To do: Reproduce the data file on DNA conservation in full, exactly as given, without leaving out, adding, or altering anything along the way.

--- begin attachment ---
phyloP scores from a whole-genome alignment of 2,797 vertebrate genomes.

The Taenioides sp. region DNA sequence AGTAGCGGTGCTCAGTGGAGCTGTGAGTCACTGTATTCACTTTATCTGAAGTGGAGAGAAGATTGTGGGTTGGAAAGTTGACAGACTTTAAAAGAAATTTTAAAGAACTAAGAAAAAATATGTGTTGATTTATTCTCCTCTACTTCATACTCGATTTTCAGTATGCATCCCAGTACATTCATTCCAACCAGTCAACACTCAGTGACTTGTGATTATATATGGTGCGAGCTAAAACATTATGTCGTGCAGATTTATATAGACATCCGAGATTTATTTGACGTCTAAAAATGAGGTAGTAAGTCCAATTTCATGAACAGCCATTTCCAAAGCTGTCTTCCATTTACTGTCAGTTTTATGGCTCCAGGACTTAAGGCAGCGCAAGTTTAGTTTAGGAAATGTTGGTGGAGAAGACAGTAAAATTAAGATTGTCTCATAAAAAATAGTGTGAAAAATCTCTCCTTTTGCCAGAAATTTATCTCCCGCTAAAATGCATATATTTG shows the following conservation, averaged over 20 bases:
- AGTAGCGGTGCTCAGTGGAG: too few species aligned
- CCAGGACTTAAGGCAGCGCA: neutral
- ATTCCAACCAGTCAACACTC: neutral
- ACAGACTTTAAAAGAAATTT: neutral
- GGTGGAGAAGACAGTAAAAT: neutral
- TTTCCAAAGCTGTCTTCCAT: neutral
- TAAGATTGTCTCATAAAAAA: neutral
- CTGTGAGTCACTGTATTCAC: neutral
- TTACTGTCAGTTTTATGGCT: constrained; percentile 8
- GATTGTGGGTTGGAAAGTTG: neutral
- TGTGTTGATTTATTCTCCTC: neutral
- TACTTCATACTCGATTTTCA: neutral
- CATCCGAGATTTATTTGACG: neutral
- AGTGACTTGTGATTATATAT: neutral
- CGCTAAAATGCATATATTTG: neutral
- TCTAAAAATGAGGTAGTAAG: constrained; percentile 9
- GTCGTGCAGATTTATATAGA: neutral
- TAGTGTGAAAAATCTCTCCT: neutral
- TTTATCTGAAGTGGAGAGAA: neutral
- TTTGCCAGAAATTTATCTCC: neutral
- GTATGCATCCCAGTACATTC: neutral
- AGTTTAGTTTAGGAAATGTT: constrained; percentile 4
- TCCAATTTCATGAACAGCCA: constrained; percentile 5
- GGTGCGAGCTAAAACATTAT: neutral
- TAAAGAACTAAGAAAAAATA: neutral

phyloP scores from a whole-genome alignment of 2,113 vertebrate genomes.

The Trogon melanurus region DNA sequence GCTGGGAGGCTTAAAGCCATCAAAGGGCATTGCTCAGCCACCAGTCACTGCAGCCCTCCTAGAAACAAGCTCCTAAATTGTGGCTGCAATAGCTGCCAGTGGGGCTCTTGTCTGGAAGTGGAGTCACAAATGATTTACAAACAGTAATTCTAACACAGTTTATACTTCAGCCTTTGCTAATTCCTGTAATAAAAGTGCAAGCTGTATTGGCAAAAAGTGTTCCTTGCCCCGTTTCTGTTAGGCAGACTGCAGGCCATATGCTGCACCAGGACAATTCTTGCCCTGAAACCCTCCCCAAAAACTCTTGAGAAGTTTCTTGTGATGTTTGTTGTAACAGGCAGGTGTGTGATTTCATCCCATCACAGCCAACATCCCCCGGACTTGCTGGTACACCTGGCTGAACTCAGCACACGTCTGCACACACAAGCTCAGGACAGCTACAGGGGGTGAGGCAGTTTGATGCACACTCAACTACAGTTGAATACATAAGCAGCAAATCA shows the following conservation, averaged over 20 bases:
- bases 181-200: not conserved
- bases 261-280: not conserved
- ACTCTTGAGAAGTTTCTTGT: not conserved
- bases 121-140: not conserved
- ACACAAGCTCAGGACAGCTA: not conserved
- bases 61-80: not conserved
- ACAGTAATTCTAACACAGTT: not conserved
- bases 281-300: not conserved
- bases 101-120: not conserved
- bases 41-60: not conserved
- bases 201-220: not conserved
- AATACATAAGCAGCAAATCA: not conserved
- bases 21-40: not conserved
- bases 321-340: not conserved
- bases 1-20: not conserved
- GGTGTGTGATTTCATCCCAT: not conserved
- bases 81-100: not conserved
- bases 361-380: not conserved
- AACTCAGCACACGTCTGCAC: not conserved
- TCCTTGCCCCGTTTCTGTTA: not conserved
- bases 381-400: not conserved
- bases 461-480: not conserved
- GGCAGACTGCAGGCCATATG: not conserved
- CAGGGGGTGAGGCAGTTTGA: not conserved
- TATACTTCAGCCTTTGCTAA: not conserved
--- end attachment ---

phyloP scores from a whole-genome alignment of 2,797 vertebrate genomes.

The Taenioides sp. region DNA sequence AGTAGCGGTGCTCAGTGGAGCTGTGAGTCACTGTATTCACTTTATCTGAAGTGGAGAGAAGATTGTGGGTTGGAAAGTTGACAGACTTTAAAAGAAATTTTAAAGAACTAAGAAAAAATATGTGTTGATTTATTCTCCTCTACTTCATACTCGATTTTCAGTATGCATCCCAGTACATTCATTCCAACCAGTCAACACTCAGTGACTTGTGATTATATATGGTGCGAGCTAAAACATTATGTCGTGCAGATTTATATAGACATCCGAGATTTATTTGACGTCTAAAAATGAGGTAGTAAGTCCAATTTCATGAACAGCCATTTCCAAAGCTGTCTTCCATTTACTGTCAGTTTTATGGCTCCAGGACTTAAGGCAGCGCAAGTTTAGTTTAGGAAATGTTGGTGGAGAAGACAGTAAAATTAAGATTGTCTCATAAAAAATAGTGTGAAAAATCTCTCCTTTTGCCAGAAATTTATCTCCCGCTAAAATGCATATATTTG shows the following conservation, averaged over 20 bases:
- AGTAGCGGTGCTCAGTGGAG: too few species aligned
- CCAGGACTTAAGGCAGCGCA: neutral
- ATTCCAACCAGTCAACACTC: neutral
- ACAGACTTTAAAAGAAATTT: neutral
- GGTGGAGAAGACAGTAAAAT: neutral
- TTTCCAAAGCTGTCTTCCAT: neutral
- TAAGATTGTCTCATAAAAAA: neutral
- CTGTGAGTCACTGTATTCAC: neutral
- TTACTGTCAGTTTTATGGCT: constrained; percentile 8
- GATTGTGGGTTGGAAAGTTG: neutral
- TGTGTTGATTTATTCTCCTC: neutral
- TACTTCATACTCGATTTTCA: neutral
- CATCCGAGATTTATTTGACG: neutral
- AGTGACTTGTGATTATATAT: neutral
- CGCTAAAATGCATATATTTG: neutral
- TCTAAAAATGAGGTAGTAAG: constrained; percentile 9
- GTCGTGCAGATTTATATAGA: neutral
- TAGTGTGAAAAATCTCTCCT: neutral
- TTTATCTGAAGTGGAGAGAA: neutral
- TTTGCCAGAAATTTATCTCC: neutral
- GTATGCATCCCAGTACATTC: neutral
- AGTTTAGTTTAGGAAATGTT: constrained; percentile 4
- TCCAATTTCATGAACAGCCA: constrained; percentile 5
- GGTGCGAGCTAAAACATTAT: neutral
- TAAAGAACTAAGAAAAAATA: neutral

phyloP scores from a whole-genome alignment of 2,113 vertebrate genomes.

The Trogon melanurus region DNA sequence GCTGGGAGGCTTAAAGCCATCAAAGGGCATTGCTCAGCCACCAGTCACTGCAGCCCTCCTAGAAACAAGCTCCTAAATTGTGGCTGCAATAGCTGCCAGTGGGGCTCTTGTCTGGAAGTGGAGTCACAAATGATTTACAAACAGTAATTCTAACACAGTTTATACTTCAGCCTTTGCTAATTCCTGTAATAAAAGTGCAAGCTGTATTGGCAAAAAGTGTTCCTTGCCCCGTTTCTGTTAGGCAGACTGCAGGCCATATGCTGCACCAGGACAATTCTTGCCCTGAAACCCTCCCCAAAAACTCTTGAGAAGTTTCTTGTGATGTTTGTTGTAACAGGCAGGTGTGTGATTTCATCCCATCACAGCCAACATCCCCCGGACTTGCTGGTACACCTGGCTGAACTCAGCACACGTCTGCACACACAAGCTCAGGACAGCTACAGGGGGTGAGGCAGTTTGATGCACACTCAACTACAGTTGAATACATAAGCAGCAAATCA shows the following conservation, averaged over 20 bases:
- bases 181-200: not conserved
- bases 261-280: not conserved
- ACTCTTGAGAAGTTTCTTGT: not conserved
- bases 121-140: not conserved
- ACACAAGCTCAGGACAGCTA: not conserved
- bases 61-80: not conserved
- ACAGTAATTCTAACACAGTT: not conserved
- bases 281-300: not conserved
- bases 101-120: not conserved
- bases 41-60: not conserved
- bases 201-220: not conserved
- AATACATAAGCAGCAAATCA: not conserved
- bases 21-40: not conserved
- bases 321-340: not conserved
- bases 1-20: not conserved
- GGTGTGTGATTTCATCCCAT: not conserved
- bases 81-100: not conserved
- bases 361-380: not conserved
- AACTCAGCACACGTCTGCAC: not conserved
- TCCTTGCCCCGTTTCTGTTA: not conserved
- bases 381-400: not conserved
- bases 461-480: not conserved
- GGCAGACTGCAGGCCATATG: not conserved
- CAGGGGGTGAGGCAGTTTGA: not conserved
- TATACTTCAGCCTTTGCTAA: not conserved